- Serving in a noncombat role in the Navy, Dorie Miller responded heroically when the battleship West Virginia was attacked at Pearl Harbor
- Because the Navy was segregated, African Americans were not given combat roles or weaponry training, so Miller’s adept ability to shoot down enemy planes was all the more remarkable
- First African American awarded the U.S. Navy Cross
Doris Miller, known as “Dorie,” was born in Waco, Texas, in 1919. He was one of four sons. After high school, he worked on his father’s farm until 1938 when he enlisted in the Navy as mess attendant (kitchen worker) to earn money for his family. At that time the Navy was segregated so combat positions were not open to African-Americans.
On December 7, 1941, Dorie arose at 6 a.m. to begin work. When the Japanese attack occurred, he immediately reported to his assigned battle station. Miller was a former football player and a Navy boxing champ so his job was to carry any of the injured to safer quarters; this included the mortally wounded ship’s captain.
Miller then returned to deck and saw that the Japanese planes were still dive-bombing the U.S. Naval Fleet. He picked up a 50-caliber Browning antiaircraft machine gun on which he had never been trained and managed to shoot down three to four enemy aircraft. (In the chaos of the attack, reports varied, and not even Miller was sure how many he hit.) He fired until he ran out of ammunition; by then the men were being ordered to abandon ship. The West Virginia had been severely damaged and was slowly sinking to the harbor bottom. Of the 1541 men on board during the attack, 130 were killed and 52 wounded.
Early Reports: Heroic “Negro Messman”
The original newspaper reports noted that a “Negro messman” had behaved heroically. The editors at the Pittsburgh Courier, one of the country’s most widely circulated black newspapers, pounced on that and sent a reporter out to identify the hero. Had this newspaper not been on the case, Dorie Miller probably would never have been identified.
On April 1, 1942 Miller was commended by the Secretary of the Navy, Frank Knox, and on May 27, 1942 he received the Navy Cross for his extraordinary courage in battle. His rank was raised to Mess Attendant First Class on June 1, 1942.
As happened with other war heroes, Dorie Miller was then sent on a tour in the States to raise money for war bonds, but Miller he was soon called back (spring ’43) to serve on the new escort carrier the USS Liscome Bay. The ship was operating in the Pacific near the Gilbert Islands. At 5:10 a.m. on November 24, the ship was hit by a single torpedo fired from a Japanese submarine. The torpedo detonated the bomb magazine on the carrier; the bombs exploded, and the ship sank within minutes. Miller was initially listed as missing; by November 1944 he status was changed to “presumed dead.” Only 272 men survived the attack.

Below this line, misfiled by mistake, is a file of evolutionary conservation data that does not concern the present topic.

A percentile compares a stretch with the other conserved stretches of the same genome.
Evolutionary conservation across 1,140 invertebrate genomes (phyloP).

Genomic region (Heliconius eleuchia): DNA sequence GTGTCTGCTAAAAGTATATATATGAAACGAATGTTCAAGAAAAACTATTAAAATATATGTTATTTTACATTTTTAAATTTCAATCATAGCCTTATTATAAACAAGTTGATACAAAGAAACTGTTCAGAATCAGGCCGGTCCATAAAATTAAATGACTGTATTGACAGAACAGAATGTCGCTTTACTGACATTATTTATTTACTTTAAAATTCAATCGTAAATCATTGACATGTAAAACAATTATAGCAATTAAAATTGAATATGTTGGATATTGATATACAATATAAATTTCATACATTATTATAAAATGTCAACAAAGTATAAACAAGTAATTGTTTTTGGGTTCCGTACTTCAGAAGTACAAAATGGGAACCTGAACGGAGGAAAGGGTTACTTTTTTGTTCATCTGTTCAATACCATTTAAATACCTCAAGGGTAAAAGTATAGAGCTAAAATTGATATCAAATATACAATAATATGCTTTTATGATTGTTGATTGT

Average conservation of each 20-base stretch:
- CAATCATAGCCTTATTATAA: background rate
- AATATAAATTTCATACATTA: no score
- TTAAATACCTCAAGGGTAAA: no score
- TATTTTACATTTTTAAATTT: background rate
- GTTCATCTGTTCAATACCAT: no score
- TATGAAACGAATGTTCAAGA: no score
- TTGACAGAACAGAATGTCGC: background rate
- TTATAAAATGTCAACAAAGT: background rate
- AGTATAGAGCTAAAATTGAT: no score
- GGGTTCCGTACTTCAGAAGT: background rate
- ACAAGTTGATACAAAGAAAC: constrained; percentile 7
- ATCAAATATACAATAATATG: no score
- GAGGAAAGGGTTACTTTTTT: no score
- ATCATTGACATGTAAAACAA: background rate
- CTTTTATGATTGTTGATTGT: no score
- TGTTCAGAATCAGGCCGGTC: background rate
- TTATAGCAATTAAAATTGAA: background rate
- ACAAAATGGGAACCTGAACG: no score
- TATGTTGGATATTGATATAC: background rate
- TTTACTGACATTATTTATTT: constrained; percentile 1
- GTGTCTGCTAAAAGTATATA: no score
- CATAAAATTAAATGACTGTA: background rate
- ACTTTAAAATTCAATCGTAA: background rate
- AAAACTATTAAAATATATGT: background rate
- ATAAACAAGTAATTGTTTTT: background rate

Today there is a Dorie Miller park in Hawaii and a good number of schools and buildings throughout the U.S. are named in his honor. He was also one of four Naval heroes featured on U.S. postal stamps in 2010.
However, many officers and men in the Navy felt that for his actions on the West Virginia at Pearl Harbor, Miller deserved more—that he should have been awarded the Medal of Honor.
For another story of an African-American hero during World War II, read about Charles David, Jr., who served in the Coast Guard.
Following the anniversary of the bombing of Pearl Harbor, I heard from many people who would like to show their support for Dorie Miller being given the Congressional Medal of Honor posthumously.
These are steps you can take in that effort:
The National Coalition of Black Veterans Organizations has prepared a document that can be printed, shared with friends, and sent to the White House.
The Congresswoman in Dorie’s former district in Texas is also supporting the cause. Call her office for information on how to help: 202-225-8885.
And to read a story about World War I soldier whose family overcame all the resistance to honoring him properly, read about World War I veteran, Henry Lincoln Johnson, a proud member of the Harlem Hellfighters: